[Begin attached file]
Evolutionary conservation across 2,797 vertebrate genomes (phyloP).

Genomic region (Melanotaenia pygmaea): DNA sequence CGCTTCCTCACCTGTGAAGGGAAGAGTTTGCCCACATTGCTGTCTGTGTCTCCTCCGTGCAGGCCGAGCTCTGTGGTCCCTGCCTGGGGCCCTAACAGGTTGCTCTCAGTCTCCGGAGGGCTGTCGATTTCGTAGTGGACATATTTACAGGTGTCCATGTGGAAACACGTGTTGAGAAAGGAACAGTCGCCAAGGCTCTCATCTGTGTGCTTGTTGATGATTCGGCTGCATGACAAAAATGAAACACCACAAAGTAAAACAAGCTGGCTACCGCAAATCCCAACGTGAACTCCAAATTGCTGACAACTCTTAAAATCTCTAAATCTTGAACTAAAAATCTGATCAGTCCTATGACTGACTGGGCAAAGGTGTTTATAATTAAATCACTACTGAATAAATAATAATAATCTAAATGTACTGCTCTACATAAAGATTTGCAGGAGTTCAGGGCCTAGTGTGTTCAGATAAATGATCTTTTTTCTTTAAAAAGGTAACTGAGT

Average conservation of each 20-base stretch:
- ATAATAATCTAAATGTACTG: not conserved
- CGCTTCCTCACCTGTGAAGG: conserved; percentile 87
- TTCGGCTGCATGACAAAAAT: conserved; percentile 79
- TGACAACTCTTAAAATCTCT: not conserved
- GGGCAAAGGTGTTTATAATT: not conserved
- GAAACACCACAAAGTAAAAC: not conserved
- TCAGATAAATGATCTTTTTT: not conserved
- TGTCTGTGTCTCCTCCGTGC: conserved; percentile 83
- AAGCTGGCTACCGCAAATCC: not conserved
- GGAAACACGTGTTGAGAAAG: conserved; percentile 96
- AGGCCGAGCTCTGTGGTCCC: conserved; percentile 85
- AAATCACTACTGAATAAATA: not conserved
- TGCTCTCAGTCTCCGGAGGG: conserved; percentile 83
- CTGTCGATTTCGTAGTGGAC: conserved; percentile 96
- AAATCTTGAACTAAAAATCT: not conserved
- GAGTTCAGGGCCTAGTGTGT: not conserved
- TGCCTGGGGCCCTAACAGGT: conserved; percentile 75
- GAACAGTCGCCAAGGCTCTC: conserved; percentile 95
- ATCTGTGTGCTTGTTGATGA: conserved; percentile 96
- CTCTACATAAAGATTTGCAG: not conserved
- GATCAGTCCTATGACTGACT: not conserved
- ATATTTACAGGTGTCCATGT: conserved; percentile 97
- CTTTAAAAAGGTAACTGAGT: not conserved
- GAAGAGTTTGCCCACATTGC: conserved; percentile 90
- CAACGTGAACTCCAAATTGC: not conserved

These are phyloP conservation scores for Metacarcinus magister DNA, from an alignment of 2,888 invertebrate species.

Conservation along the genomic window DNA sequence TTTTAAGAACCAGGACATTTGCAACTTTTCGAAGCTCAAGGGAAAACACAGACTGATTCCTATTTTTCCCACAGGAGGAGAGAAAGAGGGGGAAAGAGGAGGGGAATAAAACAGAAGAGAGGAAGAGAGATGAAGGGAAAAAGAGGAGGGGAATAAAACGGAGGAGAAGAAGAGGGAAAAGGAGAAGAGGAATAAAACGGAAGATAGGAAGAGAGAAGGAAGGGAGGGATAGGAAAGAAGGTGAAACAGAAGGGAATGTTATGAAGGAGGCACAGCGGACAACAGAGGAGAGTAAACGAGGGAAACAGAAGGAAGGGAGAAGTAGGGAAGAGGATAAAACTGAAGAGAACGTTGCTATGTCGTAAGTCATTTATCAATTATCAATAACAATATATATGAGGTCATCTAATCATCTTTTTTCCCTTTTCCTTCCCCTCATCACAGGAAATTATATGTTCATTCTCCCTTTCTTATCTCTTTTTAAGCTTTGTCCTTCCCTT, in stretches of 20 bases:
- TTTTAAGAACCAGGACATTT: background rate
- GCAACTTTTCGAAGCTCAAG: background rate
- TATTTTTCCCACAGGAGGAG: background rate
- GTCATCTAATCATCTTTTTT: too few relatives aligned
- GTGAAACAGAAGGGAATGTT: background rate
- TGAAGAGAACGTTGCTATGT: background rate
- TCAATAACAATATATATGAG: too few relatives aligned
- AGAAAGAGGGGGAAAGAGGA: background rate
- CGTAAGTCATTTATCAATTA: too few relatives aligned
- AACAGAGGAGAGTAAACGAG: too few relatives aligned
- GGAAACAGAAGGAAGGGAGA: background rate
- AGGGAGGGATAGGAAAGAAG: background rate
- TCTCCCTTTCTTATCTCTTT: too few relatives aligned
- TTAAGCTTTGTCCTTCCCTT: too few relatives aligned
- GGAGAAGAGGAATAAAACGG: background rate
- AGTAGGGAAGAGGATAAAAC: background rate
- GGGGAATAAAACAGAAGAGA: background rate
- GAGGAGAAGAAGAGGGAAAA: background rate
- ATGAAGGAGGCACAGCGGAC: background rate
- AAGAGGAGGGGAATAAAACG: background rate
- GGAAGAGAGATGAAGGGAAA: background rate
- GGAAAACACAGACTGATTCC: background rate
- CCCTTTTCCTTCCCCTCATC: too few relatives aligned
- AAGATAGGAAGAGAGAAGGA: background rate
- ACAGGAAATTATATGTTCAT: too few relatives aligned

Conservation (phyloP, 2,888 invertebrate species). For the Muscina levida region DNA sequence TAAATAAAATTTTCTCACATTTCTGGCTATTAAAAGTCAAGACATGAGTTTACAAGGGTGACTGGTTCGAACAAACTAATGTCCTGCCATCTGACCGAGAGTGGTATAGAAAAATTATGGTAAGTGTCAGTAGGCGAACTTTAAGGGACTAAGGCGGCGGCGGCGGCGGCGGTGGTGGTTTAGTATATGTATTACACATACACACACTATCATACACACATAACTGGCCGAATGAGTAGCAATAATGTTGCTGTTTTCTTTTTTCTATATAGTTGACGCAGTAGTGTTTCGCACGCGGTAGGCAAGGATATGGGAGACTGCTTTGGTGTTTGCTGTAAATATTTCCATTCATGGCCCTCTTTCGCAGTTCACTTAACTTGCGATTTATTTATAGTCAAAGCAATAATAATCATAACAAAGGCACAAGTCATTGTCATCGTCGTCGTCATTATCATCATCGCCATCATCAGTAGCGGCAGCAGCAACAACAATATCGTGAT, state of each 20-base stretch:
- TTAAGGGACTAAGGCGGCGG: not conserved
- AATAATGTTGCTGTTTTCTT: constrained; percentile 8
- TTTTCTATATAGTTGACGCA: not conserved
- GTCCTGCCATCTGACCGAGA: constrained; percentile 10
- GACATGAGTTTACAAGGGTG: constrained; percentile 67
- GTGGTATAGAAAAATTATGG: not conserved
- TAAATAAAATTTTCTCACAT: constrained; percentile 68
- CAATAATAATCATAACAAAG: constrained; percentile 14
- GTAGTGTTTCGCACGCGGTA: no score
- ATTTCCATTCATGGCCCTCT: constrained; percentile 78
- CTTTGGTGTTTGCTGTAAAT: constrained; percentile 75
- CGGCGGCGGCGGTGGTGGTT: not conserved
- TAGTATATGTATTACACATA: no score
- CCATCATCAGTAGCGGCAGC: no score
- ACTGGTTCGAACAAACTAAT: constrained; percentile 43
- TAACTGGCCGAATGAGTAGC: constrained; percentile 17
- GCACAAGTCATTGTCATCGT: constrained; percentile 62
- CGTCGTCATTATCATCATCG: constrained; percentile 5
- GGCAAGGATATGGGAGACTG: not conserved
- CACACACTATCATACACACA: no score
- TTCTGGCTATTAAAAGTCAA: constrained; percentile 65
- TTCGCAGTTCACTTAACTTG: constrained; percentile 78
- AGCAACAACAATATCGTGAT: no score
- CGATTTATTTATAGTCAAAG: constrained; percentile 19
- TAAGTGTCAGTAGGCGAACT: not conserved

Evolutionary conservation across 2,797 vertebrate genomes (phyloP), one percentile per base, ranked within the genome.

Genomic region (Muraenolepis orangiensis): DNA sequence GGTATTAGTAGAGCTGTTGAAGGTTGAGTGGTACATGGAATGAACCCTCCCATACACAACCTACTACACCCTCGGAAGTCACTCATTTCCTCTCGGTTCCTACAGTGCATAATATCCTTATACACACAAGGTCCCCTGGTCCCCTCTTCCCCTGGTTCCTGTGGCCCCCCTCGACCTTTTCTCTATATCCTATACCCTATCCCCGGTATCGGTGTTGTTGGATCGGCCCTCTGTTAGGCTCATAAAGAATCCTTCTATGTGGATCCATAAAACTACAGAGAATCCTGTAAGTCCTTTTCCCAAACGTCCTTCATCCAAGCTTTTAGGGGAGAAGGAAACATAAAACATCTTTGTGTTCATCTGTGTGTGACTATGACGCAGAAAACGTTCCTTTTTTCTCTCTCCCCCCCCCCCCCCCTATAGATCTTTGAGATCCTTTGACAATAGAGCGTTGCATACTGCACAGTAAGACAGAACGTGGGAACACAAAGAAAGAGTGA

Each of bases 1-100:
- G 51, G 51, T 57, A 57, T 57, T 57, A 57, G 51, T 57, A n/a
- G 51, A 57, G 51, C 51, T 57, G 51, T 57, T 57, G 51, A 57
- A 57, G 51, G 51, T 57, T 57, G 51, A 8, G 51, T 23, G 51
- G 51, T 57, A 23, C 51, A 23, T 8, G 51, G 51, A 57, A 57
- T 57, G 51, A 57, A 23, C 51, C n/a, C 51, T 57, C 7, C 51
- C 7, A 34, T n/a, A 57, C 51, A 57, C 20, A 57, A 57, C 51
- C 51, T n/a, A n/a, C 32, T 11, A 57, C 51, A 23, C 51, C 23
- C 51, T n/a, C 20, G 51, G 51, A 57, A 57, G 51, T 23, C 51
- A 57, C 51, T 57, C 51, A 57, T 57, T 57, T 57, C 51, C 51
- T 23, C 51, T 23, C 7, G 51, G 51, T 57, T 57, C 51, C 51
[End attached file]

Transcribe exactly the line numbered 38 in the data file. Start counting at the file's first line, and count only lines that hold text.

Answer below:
- AGAAAGAGGGGGAAAGAGGA: background rate